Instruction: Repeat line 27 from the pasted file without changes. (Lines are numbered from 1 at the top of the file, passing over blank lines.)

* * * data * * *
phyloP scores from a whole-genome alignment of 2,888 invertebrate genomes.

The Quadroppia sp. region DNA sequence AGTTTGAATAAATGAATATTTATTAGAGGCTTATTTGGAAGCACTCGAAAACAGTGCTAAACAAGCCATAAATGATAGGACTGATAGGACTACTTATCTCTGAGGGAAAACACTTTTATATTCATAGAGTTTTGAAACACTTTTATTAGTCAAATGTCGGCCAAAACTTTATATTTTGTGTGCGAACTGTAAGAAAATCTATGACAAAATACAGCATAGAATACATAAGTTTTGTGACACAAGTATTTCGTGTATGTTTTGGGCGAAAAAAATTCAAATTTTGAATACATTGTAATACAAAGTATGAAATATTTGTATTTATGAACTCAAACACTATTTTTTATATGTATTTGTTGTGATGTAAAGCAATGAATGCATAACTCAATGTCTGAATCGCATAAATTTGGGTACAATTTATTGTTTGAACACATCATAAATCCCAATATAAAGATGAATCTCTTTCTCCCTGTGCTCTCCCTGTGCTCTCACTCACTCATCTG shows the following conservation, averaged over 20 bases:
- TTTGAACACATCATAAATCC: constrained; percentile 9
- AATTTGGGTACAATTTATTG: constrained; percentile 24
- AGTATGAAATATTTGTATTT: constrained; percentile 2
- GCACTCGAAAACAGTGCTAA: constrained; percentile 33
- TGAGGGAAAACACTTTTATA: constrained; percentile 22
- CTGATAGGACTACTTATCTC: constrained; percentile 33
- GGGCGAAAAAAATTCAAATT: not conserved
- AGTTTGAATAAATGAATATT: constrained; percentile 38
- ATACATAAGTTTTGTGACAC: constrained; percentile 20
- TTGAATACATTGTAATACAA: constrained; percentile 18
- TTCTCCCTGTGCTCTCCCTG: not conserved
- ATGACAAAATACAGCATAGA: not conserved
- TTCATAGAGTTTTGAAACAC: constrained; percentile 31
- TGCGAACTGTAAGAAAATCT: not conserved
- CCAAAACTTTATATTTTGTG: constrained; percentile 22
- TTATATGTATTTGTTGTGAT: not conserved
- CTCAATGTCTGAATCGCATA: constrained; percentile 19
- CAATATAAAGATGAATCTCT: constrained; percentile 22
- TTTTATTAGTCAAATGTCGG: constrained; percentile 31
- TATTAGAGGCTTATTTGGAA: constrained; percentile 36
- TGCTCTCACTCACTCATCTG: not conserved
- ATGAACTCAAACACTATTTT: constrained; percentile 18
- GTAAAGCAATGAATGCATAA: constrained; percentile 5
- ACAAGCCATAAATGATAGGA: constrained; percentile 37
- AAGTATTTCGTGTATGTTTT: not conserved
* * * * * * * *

- AAGTATTTCGTGTATGTTTT: not conserved